Britain faces higher terror threat after Afghan withdrawal, ex MI6 chief warns

BRITAIN’S frantic withdrawal from Afghanistan has ratcheted up the threat of terror attacks at home, the former head of MI6 has warned.

Sir John Sawers said without a presence on the ground Western intelligence would find it harder to flush out extremists plotting attacks.


Ex head of MI6 Sir John Sawers warned about the threat of terror attacksCredit: SKY NEWS
The Taliban after seizing control of the Presidential palace in Kabul
The Taliban after seizing control of the Presidential palace in Kabul

He said any aid handouts to the Taliban must hinge on them stamping down on groups like ISIS and Al Qaeda in the country.

Ministers have also warned of the increased national security risk since the insurgents seized power.

Downing Street confirmed discussions with the Taliban have begun as top diplomat Sir Simon Glass flew out to break bread with the group.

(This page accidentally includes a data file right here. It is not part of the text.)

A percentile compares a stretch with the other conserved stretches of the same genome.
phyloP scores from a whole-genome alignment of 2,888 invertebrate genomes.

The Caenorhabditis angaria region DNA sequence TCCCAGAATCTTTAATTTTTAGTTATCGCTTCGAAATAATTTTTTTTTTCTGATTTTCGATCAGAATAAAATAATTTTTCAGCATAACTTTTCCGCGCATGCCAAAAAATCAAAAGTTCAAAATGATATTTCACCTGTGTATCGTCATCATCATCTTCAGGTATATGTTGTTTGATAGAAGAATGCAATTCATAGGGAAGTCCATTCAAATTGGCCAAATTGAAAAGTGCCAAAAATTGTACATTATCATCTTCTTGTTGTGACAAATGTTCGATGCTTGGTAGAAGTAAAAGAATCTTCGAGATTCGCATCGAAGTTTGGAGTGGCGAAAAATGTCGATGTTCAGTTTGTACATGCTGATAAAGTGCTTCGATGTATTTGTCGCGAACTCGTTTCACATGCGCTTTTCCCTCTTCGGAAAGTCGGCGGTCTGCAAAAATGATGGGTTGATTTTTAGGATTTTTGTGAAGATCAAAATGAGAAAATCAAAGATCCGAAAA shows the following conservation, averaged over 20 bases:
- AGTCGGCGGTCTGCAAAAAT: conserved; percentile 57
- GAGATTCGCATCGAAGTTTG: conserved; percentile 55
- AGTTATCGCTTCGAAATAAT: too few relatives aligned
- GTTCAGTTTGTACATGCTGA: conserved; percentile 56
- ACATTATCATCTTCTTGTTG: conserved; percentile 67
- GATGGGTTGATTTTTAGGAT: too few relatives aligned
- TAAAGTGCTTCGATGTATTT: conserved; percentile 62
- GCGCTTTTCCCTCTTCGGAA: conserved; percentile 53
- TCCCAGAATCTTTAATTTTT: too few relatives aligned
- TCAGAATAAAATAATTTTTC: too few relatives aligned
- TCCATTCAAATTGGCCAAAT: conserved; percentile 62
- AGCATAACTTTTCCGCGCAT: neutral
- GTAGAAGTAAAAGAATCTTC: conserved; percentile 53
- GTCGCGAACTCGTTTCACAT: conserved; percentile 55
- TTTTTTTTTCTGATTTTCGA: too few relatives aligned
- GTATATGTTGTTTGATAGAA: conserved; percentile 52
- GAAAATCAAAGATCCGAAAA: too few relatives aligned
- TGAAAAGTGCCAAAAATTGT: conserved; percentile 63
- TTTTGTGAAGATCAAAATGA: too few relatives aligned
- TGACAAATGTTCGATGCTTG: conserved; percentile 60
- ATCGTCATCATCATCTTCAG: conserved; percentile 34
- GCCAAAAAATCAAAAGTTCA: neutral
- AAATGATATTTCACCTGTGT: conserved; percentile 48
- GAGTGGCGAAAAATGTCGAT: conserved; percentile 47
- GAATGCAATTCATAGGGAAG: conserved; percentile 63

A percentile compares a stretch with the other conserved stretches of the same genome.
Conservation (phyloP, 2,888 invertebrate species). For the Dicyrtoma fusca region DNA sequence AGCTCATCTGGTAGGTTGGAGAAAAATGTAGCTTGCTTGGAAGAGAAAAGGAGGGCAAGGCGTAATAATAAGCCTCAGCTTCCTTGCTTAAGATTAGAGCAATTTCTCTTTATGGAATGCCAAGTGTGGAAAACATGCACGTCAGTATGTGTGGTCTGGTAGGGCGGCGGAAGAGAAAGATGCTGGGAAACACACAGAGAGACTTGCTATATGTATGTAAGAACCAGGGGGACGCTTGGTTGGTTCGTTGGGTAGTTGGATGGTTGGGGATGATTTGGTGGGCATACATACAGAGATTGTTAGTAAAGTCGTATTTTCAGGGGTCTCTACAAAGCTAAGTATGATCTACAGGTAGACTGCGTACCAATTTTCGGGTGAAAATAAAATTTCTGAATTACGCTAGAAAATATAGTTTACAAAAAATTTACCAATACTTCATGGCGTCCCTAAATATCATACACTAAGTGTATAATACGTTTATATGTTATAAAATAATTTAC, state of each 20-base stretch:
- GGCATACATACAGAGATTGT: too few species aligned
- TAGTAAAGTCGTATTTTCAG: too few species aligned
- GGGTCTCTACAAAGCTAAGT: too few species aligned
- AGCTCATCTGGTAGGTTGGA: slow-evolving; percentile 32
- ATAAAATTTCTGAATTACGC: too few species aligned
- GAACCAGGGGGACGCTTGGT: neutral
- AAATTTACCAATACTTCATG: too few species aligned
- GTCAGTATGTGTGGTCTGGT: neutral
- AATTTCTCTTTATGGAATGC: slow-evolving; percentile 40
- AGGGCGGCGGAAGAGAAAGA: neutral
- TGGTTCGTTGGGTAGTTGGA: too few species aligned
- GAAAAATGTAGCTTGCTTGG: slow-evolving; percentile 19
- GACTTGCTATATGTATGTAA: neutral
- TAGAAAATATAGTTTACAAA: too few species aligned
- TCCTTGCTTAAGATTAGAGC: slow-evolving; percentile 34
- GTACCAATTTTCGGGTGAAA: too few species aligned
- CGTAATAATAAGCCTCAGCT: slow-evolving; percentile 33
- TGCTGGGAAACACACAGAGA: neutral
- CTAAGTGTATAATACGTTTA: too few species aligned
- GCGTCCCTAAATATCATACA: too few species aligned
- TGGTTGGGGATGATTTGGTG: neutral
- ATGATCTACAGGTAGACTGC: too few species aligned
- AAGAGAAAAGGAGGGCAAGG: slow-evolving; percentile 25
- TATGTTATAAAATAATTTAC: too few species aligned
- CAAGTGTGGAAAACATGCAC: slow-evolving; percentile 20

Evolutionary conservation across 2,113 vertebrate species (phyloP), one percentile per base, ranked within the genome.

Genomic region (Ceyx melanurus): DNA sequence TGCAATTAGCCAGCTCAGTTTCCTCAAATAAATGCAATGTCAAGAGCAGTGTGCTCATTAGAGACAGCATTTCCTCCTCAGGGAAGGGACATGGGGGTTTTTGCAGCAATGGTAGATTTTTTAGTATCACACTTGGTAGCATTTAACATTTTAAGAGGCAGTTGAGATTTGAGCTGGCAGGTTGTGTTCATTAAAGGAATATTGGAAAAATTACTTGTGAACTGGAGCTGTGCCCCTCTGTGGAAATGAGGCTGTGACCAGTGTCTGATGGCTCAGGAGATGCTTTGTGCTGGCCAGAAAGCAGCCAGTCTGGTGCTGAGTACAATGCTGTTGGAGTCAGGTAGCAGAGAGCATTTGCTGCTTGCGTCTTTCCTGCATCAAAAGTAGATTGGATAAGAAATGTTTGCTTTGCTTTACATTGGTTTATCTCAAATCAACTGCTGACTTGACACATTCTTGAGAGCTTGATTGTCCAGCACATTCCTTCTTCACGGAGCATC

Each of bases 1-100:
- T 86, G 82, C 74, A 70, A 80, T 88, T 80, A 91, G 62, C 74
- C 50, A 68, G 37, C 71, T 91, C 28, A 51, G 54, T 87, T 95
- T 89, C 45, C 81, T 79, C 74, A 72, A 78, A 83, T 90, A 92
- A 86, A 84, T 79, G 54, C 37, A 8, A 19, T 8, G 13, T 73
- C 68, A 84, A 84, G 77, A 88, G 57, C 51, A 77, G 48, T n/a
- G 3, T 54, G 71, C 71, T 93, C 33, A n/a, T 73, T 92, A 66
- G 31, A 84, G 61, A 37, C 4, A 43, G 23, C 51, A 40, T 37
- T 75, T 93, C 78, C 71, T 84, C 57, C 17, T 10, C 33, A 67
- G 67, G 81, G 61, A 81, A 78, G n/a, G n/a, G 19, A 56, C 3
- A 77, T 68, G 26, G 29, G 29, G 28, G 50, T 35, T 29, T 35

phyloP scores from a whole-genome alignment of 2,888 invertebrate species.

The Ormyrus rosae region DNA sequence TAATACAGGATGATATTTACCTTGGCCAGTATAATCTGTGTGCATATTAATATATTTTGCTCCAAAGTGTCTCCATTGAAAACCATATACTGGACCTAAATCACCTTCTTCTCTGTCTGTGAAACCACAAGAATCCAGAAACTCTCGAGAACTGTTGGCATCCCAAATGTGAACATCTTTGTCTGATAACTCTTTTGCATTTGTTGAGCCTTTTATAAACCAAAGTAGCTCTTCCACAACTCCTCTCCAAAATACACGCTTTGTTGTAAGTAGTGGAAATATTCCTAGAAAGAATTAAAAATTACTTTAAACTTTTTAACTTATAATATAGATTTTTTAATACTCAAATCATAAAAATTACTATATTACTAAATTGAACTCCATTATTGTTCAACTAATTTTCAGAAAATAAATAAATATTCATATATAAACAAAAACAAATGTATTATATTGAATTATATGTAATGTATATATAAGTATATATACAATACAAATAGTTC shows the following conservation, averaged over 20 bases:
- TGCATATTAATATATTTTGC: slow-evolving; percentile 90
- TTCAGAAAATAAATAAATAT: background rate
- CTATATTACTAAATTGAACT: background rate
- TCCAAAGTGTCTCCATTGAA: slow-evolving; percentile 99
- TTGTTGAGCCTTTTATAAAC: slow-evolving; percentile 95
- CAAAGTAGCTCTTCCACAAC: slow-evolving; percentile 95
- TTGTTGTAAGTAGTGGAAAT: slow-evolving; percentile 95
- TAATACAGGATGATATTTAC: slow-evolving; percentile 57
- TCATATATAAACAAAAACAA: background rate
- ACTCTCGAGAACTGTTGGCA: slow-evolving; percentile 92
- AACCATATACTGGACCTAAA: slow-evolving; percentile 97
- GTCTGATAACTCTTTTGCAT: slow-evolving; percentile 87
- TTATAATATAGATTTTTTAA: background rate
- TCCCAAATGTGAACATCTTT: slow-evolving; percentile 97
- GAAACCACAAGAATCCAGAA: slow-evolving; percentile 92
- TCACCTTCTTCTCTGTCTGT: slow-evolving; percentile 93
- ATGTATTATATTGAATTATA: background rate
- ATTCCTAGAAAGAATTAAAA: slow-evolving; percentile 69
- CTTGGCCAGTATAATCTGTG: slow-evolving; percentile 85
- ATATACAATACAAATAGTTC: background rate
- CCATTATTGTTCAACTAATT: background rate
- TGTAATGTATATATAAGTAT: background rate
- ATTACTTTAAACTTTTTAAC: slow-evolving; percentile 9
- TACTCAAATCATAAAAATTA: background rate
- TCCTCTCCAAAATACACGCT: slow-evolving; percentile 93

Current chief of the Secret Intelligence Service Richard Moore has also opened a dialogue with Pakistani officials.


Sir John – who served as top spook “C” between 2009 and 2014 – said the UK should lean on the Taliban to “take up arms” against ISIS splinter cells in the war-torn country.

He told Sky News: “I do think the terrorist threat is a notch greater today than it was when we were able to operate in Afghanistan – and that is for two reasons.

“First because of the risk that we will not be able to monitor terrorist groups, and take action against them in Afghanistan itself.

“But I think perhaps the more immediate risk is that those extreme Islamists – violent people who take inspiration from the Taliban success in Afghanistan – might take it into their hands to carry out attacks.

“Most of the attacks we have had in this country over the last five or 10 years have been home grown terrorists.

“They have not been directed out of Afghanistan and I think the security services will be looking again at radical groups in this country to make sure that they are not planning any further attacks to mark the success of the Taliban in Afghanistan.”

An ISIS sub-group called ISIS-K claimed responsibility for the Kabul airport attack that killed 13 US troops, two British nationals and dozens of Afghans.

Thousands flee Taliban-held Afghanistan walking miles through desert across Pakistan and into Iran

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